In early November, Nicki Minaj took a bat to a Mercedes Benz that she had lent to Safaree “SB” Samuels, her simultaneous hypeman, pseudo-assistant, and boyfriend of 12 years. Earlier in the year, TMZ alleged, citing a police report, that a hotel room spat between the two left Nicki with a busted lip. She and Samuels disputed the account, but rumors of the fight coupled with images that showed Samuels had covered up at least two of his Nicki tattoos, seemed to suggest that, after a turbulent year, the two had split.
In other words, Nicki Minaj suffered possibly the greatest heartbreak of her life during the biggest, most closely scrutinized phase of her career. But, under the hawkish eye of the media and through a heavily active social media presence, she carried on as usual. For months, I’ve wondered how. Now I know: Her unusually open third album, The Pinkprint, holds the weight of watching the relationship crumble; where some have public meltdowns and engage in volleys of badmouthing, Nicki has her punchlines, flows, and “an empire also.”
Since her ascent to pop stardom, the central narrative of Nicki Minaj’s work has been the divide between so-called “Mixtape Nicki” and “Pop Nicki.” After she made what seemed like a deliberate decision to put away the Technicolor wigs and fanciful costumes, sloughing off the excesses of the past few years and reverting to her natural hair color, it seemed a prodigal return to her bar-for-bar rap origins was imminent. The shiny, melodic, Dr. Luke-assisted chart-toppers had alienated some of her fanbase and, in a seriously gendered way, been co-opted by some as an excuse to deny Nicki her rightful position atop of rap. Case-in-point: a now-quashed but never forgotten feud with Hot 97 DJ Peter Rosenberg, who described her 2012 smash hit “Starships” as “not real hip-hop” and music for “chicks.”
But The Pinkprint gives little consideration to the gulf between her various musical selves. Nicki treats the obsession with her pop ambitions as an irrelevant, surface-level irritation. Rather than capitulating, she dives between ballads produced by big names in pop, confessional storytelling with sung hooks, and club-ready bangers that are littered with timely cultural references. She can do it all, and she intends to.
The album’s sequencing contextualizes songs like the breakup anthems “Pills N Potions” and “The Crying Game,” on which Nicki raps, “Ain't no smiling faces here, we slamming doors and dishes / Saying we don't miss each other, but it's all fictitious.” After the opening emotionally honest tracks comes a 10-song run that feels like the liberation that can come post break-up: Nicki rides through Texas with Beyoncé on “Feelin’ Myself,” adopts Biggie’s Brooklyn flow in an imitation that is the best since Lil’ Kim’s on “Four Door Aventador”, and pats her pussy in the islands with newcomer Lunchmoney Lewis on “Trini Dem Girls.”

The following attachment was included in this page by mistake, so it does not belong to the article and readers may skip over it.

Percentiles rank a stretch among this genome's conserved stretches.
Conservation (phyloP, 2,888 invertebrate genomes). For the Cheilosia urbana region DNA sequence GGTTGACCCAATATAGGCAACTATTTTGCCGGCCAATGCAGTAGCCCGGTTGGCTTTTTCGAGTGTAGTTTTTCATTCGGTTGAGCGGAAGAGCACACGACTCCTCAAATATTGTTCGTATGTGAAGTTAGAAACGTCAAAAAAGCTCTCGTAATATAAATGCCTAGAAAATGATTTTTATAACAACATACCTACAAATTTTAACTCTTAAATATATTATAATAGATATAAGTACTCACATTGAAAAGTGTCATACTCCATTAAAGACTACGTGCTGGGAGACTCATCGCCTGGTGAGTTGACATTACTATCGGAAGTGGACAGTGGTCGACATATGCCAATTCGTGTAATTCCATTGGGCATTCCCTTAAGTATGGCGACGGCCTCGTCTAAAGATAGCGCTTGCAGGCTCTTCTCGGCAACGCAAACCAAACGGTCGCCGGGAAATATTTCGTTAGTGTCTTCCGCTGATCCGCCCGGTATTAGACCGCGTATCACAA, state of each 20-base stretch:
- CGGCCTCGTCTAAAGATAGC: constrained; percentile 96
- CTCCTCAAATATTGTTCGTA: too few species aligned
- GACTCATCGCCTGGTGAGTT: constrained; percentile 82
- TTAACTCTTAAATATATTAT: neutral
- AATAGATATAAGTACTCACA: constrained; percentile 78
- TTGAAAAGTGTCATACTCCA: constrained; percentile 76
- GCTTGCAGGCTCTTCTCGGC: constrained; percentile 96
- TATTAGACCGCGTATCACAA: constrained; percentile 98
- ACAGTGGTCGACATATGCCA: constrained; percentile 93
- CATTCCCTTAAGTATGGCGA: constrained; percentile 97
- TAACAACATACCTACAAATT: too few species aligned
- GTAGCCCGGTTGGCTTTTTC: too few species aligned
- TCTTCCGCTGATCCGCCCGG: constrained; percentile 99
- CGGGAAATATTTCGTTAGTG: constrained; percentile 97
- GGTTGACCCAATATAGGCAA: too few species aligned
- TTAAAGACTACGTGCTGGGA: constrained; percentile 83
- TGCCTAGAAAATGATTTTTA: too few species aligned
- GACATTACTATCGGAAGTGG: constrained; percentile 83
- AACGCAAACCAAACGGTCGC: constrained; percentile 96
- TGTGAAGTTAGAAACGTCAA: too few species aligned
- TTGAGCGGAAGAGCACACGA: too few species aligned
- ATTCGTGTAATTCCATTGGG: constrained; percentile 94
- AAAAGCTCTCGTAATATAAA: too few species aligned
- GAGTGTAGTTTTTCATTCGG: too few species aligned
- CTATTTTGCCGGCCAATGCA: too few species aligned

Despite her apparent need for release through music, Nicki is much more successful when she is playing the weirdo and outrapping all of her peers through dozens of flows and voices, borrowed and invented. The album’s latter half sees her sinking back into heartbreak mode, with lackluster ballads “Bed Of Lies” and “Grand Piano.” Though she doesn’t always play to her strengths when she’s determined to go the pop route, it’s the balance and push-and-pull of her output that is most compelling. Mixtape Nicki can’t really exist without Pop Nicki, and vice versa.
It turns out, though, that the divide we should have been paying attention to all along is not between rap and pop but the poles between her public and private selves. Despite her omnipresence, The Pinkprint makes it apparent how little we actually know about Nicki Minaj. It’s an approach to fame that suggests she might have taken cues from her now-BFF Beyoncé, a testament to the media training of the Young Money camp, and a reflection of the strong black woman trope that she often plays in public.
Political scientist and journalist Melissa Harris-Perry explains the strong black woman character as such: “The strong black woman is kind of a resistant strategy. Her role as a myth is an internal community-created concept of who black women are, and it’s meant to push back against historical negative images like the Jezebel, the Mammy, the Sapphire. In that sense, she is positive because she is self-naming, she is self-created. She is sui generis.” She is Nicki.
On much of The Pinkprint, Nicki takes the cracks that appeared in her generally plastic veneer after the rumor mill began churning and busts them wide open, getting personal in new ways. The Pinkprint is full of once-private revelations that betray the extent to which she’s been hurting: hella pill-popping, suicidal thoughts, her own abusiveness, guilt about the way her fame has impacted her relationships. As much as parts of the album are an exercise in performing strength, being vulnerable is the strongest move Nicki Minaj could have made.